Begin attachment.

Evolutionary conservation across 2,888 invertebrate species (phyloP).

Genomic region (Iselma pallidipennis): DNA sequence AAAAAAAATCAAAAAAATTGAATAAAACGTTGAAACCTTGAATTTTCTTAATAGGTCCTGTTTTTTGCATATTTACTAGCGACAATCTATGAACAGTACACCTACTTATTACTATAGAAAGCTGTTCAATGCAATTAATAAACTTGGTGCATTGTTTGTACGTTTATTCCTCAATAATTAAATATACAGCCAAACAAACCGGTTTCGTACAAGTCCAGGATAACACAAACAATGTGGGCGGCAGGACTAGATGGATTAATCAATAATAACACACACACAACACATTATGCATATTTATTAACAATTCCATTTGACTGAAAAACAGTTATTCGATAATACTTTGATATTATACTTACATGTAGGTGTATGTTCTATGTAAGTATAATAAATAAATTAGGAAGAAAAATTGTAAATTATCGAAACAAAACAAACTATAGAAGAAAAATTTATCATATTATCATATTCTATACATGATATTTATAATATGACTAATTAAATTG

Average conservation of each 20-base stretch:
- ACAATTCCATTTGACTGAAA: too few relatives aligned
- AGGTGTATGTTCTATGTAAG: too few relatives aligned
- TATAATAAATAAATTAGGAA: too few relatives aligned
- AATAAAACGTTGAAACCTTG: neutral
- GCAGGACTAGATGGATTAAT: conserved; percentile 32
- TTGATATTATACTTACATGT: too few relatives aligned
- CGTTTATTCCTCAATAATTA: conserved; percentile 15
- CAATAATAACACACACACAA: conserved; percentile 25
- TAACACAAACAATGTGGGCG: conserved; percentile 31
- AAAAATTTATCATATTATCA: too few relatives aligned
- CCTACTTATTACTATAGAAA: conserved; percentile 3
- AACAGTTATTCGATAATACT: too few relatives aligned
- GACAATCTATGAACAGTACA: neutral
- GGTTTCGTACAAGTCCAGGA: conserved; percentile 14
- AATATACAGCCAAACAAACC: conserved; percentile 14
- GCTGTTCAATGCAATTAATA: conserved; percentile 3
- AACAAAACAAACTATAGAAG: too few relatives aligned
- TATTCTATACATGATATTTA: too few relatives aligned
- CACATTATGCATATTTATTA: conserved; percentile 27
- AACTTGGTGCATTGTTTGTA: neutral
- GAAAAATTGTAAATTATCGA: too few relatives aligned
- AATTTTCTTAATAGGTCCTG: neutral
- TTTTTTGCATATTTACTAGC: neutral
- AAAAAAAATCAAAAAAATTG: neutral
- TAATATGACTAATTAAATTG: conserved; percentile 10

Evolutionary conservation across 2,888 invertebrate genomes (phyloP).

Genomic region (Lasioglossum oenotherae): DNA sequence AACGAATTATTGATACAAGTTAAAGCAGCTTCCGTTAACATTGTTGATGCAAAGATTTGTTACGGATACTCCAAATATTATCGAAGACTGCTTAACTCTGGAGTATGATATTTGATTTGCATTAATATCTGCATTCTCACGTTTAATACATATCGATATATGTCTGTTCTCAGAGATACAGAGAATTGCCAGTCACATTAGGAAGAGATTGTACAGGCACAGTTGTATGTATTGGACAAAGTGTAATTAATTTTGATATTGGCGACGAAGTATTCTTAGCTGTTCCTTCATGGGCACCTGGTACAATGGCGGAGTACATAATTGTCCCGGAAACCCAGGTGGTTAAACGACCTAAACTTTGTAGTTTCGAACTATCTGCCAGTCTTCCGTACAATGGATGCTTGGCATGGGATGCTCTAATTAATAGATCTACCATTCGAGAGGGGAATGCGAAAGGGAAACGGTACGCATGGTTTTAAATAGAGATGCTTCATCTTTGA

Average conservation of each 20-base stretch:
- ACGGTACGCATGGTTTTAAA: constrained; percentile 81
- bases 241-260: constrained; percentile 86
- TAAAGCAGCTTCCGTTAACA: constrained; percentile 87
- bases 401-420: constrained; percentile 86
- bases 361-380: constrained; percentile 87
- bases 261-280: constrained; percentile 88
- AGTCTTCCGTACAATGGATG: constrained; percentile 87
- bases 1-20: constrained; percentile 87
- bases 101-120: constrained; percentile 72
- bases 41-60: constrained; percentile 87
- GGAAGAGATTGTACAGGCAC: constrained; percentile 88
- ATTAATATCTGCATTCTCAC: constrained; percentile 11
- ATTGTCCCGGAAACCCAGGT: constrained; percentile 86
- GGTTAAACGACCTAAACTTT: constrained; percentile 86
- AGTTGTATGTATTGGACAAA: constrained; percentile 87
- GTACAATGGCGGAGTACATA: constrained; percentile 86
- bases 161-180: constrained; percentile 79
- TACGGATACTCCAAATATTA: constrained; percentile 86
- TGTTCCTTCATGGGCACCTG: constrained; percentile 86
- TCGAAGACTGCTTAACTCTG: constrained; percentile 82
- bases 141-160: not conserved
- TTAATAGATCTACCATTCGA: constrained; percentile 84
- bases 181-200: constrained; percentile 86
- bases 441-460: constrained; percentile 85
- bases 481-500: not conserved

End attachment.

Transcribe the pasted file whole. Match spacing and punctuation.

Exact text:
Evolutionary conservation across 2,888 invertebrate species (phyloP).

Genomic region (Iselma pallidipennis): DNA sequence AAAAAAAATCAAAAAAATTGAATAAAACGTTGAAACCTTGAATTTTCTTAATAGGTCCTGTTTTTTGCATATTTACTAGCGACAATCTATGAACAGTACACCTACTTATTACTATAGAAAGCTGTTCAATGCAATTAATAAACTTGGTGCATTGTTTGTACGTTTATTCCTCAATAATTAAATATACAGCCAAACAAACCGGTTTCGTACAAGTCCAGGATAACACAAACAATGTGGGCGGCAGGACTAGATGGATTAATCAATAATAACACACACACAACACATTATGCATATTTATTAACAATTCCATTTGACTGAAAAACAGTTATTCGATAATACTTTGATATTATACTTACATGTAGGTGTATGTTCTATGTAAGTATAATAAATAAATTAGGAAGAAAAATTGTAAATTATCGAAACAAAACAAACTATAGAAGAAAAATTTATCATATTATCATATTCTATACATGATATTTATAATATGACTAATTAAATTG

Average conservation of each 20-base stretch:
- ACAATTCCATTTGACTGAAA: too few relatives aligned
- AGGTGTATGTTCTATGTAAG: too few relatives aligned
- TATAATAAATAAATTAGGAA: too few relatives aligned
- AATAAAACGTTGAAACCTTG: neutral
- GCAGGACTAGATGGATTAAT: conserved; percentile 32
- TTGATATTATACTTACATGT: too few relatives aligned
- CGTTTATTCCTCAATAATTA: conserved; percentile 15
- CAATAATAACACACACACAA: conserved; percentile 25
- TAACACAAACAATGTGGGCG: conserved; percentile 31
- AAAAATTTATCATATTATCA: too few relatives aligned
- CCTACTTATTACTATAGAAA: conserved; percentile 3
- AACAGTTATTCGATAATACT: too few relatives aligned
- GACAATCTATGAACAGTACA: neutral
- GGTTTCGTACAAGTCCAGGA: conserved; percentile 14
- AATATACAGCCAAACAAACC: conserved; percentile 14
- GCTGTTCAATGCAATTAATA: conserved; percentile 3
- AACAAAACAAACTATAGAAG: too few relatives aligned
- TATTCTATACATGATATTTA: too few relatives aligned
- CACATTATGCATATTTATTA: conserved; percentile 27
- AACTTGGTGCATTGTTTGTA: neutral
- GAAAAATTGTAAATTATCGA: too few relatives aligned
- AATTTTCTTAATAGGTCCTG: neutral
- TTTTTTGCATATTTACTAGC: neutral
- AAAAAAAATCAAAAAAATTG: neutral
- TAATATGACTAATTAAATTG: conserved; percentile 10

Evolutionary conservation across 2,888 invertebrate genomes (phyloP).

Genomic region (Lasioglossum oenotherae): DNA sequence AACGAATTATTGATACAAGTTAAAGCAGCTTCCGTTAACATTGTTGATGCAAAGATTTGTTACGGATACTCCAAATATTATCGAAGACTGCTTAACTCTGGAGTATGATATTTGATTTGCATTAATATCTGCATTCTCACGTTTAATACATATCGATATATGTCTGTTCTCAGAGATACAGAGAATTGCCAGTCACATTAGGAAGAGATTGTACAGGCACAGTTGTATGTATTGGACAAAGTGTAATTAATTTTGATATTGGCGACGAAGTATTCTTAGCTGTTCCTTCATGGGCACCTGGTACAATGGCGGAGTACATAATTGTCCCGGAAACCCAGGTGGTTAAACGACCTAAACTTTGTAGTTTCGAACTATCTGCCAGTCTTCCGTACAATGGATGCTTGGCATGGGATGCTCTAATTAATAGATCTACCATTCGAGAGGGGAATGCGAAAGGGAAACGGTACGCATGGTTTTAAATAGAGATGCTTCATCTTTGA

Average conservation of each 20-base stretch:
- ACGGTACGCATGGTTTTAAA: constrained; percentile 81
- bases 241-260: constrained; percentile 86
- TAAAGCAGCTTCCGTTAACA: constrained; percentile 87
- bases 401-420: constrained; percentile 86
- bases 361-380: constrained; percentile 87
- bases 261-280: constrained; percentile 88
- AGTCTTCCGTACAATGGATG: constrained; percentile 87
- bases 1-20: constrained; percentile 87
- bases 101-120: constrained; percentile 72
- bases 41-60: constrained; percentile 87
- GGAAGAGATTGTACAGGCAC: constrained; percentile 88
- ATTAATATCTGCATTCTCAC: constrained; percentile 11
- ATTGTCCCGGAAACCCAGGT: constrained; percentile 86
- GGTTAAACGACCTAAACTTT: constrained; percentile 86
- AGTTGTATGTATTGGACAAA: constrained; percentile 87
- GTACAATGGCGGAGTACATA: constrained; percentile 86
- bases 161-180: constrained; percentile 79
- TACGGATACTCCAAATATTA: constrained; percentile 86
- TGTTCCTTCATGGGCACCTG: constrained; percentile 86
- TCGAAGACTGCTTAACTCTG: constrained; percentile 82
- bases 141-160: not conserved
- TTAATAGATCTACCATTCGA: constrained; percentile 84
- bases 181-200: constrained; percentile 86
- bases 441-460: constrained; percentile 85
- bases 481-500: not conserved